Researchers recently performed a clinical trial comparing the safety and effectiveness of semaglutide and dulaglutide for treating type 2 diabetes.
Why has the incidence of this disease increased dramatically in past 30 years? The answer is rooted in the fact that type 2 diabetes is partly caused by dietary and lifestyle practices that disrupt the body’s metabolic equilibrium. Type 2 diabetes is a metabolic disease affecting approximately 392 million people worldwide. In 1985, that number was around 30 million. An increase in the consumption of processed food and refined sugar and the resulting obesity epidemic has contributed to the rise of type 2 diabetes. Long-term complications of this form of diabetes include heart disease, strokes, kidney failure, and poor circulation.
Type 2 diabetes is characterized by high levels of blood sugar and insulin resistance. All cells in the human body require carbohydrates, including a sugar called glucose, for energy. Balancing this level of glucose is extremely important to avoid hyperglycemia, which is too much blood sugar, or hypoglycemia, which is too little blood sugar, as both conditions can be fatal. This balance is normally mediated by a protein hormone called insulin, which is secreted by the pancreas.
When specific pancreatic cells called beta cells sense that there is too much free glucose in the blood, the production and secretion of insulin are stimulated, which causes glucose to be removed from the bloodstream and converted into a larger carbohydrate for storage. When blood sugar is sensed to be low, insulin is degraded and as such a baseline amount of sugar is left for cells to use.
A need to develop more treatments
The prevalence of this disease and its chronic nature has put a significant strain on the health systems of some developed nations in recent years. Additionally, it has led to a research and development of a variety of treatments aimed at providing patients with a way to manage their condition successfully. In some cases, the direct administration of insulin is necessary to maintain the body’s equilibrium. Insulin injection carries with it the risk of hypoglycemia, so other treatments that work via various mechanisms are usually tried first.
One treatment is metformin. It is the first-line medication for people with type 2 diabetes and functions by suppressing the production of glucose in the liver. Another group of medications are called glucagon-like peptide 1 receptor agonists (GLP-1R agonists), which bind to a receptor protein on the surface of B cells and stimulate the production and release of insulin. One advantage of these drugs is that they can be administered only once per week as opposed to daily.
The SUSTAIN Trials
Two GLP-1R agonists, dulaglutide and semaglutide, were the basis for a recent clinical trial conducted at 194 sites across 16 countries. Published in the Lancet Diabetes & Endocrinology, the study was sponsored by the Danish pharmaceutical company Novo Nordisk, which holds the patent to semaglutide. The study involved the recruitment of individuals over 18 years, who were diagnosed with type 2 diabetes and receiving treatments of metformin. The patients were randomly assigned to one of four groups; semaglutide high dose, semaglutide low dose, dulaglutide high dose, dulaglutide low dose. The participants received injections and conducted follow up visits over 40 weeks. The primary outcome measurement was HbA, or glycated hemoglobin, which is a way to measure the amount of glucose in the blood. Secondary measurements included a change in body weight and a number of clinical targets for blood glucose at intervals during the 40 weeks.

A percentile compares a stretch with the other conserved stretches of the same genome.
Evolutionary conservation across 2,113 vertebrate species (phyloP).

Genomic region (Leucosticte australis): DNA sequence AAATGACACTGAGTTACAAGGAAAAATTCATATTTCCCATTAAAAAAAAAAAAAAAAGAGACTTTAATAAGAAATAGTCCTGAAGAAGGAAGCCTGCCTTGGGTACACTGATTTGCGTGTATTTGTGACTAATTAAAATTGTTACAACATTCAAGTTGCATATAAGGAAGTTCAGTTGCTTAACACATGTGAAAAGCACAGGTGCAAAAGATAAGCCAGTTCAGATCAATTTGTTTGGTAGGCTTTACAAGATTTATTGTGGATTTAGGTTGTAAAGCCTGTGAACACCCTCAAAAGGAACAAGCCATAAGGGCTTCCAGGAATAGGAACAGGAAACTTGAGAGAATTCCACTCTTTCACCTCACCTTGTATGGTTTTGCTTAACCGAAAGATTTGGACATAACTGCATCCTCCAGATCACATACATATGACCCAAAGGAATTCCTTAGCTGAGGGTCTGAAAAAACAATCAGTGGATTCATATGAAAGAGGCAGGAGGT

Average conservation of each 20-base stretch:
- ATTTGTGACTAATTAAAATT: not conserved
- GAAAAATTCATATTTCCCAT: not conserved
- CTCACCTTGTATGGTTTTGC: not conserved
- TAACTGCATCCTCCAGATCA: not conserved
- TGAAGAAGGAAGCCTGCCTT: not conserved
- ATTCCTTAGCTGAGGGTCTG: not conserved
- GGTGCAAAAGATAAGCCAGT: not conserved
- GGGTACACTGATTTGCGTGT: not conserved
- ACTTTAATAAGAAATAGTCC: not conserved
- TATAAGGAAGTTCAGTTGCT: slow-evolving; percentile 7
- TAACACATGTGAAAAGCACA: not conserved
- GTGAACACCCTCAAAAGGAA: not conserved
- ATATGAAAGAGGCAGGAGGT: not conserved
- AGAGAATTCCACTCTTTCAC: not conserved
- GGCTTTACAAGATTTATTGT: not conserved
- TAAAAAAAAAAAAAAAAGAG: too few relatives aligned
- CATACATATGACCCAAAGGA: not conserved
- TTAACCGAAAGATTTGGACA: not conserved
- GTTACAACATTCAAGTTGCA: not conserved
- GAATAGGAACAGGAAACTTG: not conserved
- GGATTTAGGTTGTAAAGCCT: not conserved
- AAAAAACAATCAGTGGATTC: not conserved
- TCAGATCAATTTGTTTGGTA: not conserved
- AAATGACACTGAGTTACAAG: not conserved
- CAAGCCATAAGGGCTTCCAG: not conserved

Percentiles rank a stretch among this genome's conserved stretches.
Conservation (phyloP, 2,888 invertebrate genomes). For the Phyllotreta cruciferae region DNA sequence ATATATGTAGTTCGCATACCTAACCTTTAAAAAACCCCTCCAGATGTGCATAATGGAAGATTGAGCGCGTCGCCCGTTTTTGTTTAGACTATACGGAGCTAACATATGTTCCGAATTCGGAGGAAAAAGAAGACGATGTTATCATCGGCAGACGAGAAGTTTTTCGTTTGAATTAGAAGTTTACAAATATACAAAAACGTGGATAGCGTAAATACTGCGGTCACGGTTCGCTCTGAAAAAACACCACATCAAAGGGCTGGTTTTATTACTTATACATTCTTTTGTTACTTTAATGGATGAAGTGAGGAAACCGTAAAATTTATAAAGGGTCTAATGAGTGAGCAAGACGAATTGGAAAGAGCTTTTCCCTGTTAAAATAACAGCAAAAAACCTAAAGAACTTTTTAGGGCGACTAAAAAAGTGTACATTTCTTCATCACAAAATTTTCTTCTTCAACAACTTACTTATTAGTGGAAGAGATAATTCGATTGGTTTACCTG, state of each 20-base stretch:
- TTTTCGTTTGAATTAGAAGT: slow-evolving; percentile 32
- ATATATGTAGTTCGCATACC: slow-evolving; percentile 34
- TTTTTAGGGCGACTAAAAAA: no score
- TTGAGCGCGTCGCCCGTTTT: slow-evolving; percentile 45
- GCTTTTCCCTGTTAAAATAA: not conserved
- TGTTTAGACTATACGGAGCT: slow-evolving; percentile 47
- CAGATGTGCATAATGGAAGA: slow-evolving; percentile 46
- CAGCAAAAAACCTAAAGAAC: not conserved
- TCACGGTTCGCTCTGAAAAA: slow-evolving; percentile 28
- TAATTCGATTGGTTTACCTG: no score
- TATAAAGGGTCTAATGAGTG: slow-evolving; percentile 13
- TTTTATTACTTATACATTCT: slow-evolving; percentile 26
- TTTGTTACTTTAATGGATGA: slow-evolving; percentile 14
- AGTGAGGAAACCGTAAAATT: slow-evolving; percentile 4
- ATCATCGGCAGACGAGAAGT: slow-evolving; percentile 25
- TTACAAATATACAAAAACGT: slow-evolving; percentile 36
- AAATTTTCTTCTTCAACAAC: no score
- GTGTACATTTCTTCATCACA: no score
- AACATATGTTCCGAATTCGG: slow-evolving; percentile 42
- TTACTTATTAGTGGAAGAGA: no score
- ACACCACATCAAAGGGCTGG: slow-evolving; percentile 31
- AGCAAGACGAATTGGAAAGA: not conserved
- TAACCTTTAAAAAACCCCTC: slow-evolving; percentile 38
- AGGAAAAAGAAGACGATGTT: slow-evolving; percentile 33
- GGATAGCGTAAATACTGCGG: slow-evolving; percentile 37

Semaglutide was more effective than dulaglutide
The results showed that semaglutide was more effective in reducing HbA at 40 weeks than dulaglutide at both dose levels and that semaglutide was also better at promoting weight loss. Semaglutide also showed a greater reduction in fasting plasma glucose. Although insulin sensitivity and beta cell function were not a part of this study, the authors proposed that insulin sensitivity may have been improved in the subjects through weight loss, which is a known effect, and that could have contributed to the overall greater decrease in blood sugar using this treatment. Semaglutide may be more efficient at eliciting this effect due to its lower molecular weight and therefore greater access to specific brain areas that are involved in appetite regulation, but further study is needed to test this hypothesis.
One of the main weaknesses of this study was that it was an open-label trial in which both the patients and the clinicians knew the identity of the drug, and no placebo was included. This was done because the administration of dulaglutide involves a patented device, and using a different device than what is clinically available would have added more variability to the study. In addition, enrolled patients had normal or only mild liver function impairment, which limited the applicability of the study to larger populations. Overall, this study showed that semaglutide appears to be a more effective treatment than dulaglutide for type 2 diabetes without any greater adverse effects.
Written by Adriano Vissa, PhD
Reference: Semaglutide versus dulaglutide once weekly in patients with type 2 diabetes (SUSTAIN 7): a randomised, open-label, phase 3b trial. Pratley RE, Aroda VR, Lingvay I, Lüdemann J, Andreassen C, Navarria A, Viljoen A; SUSTAIN 7 investigators. Lancet Diabetes Endocrinology. 2018 Apr;6(4):275-286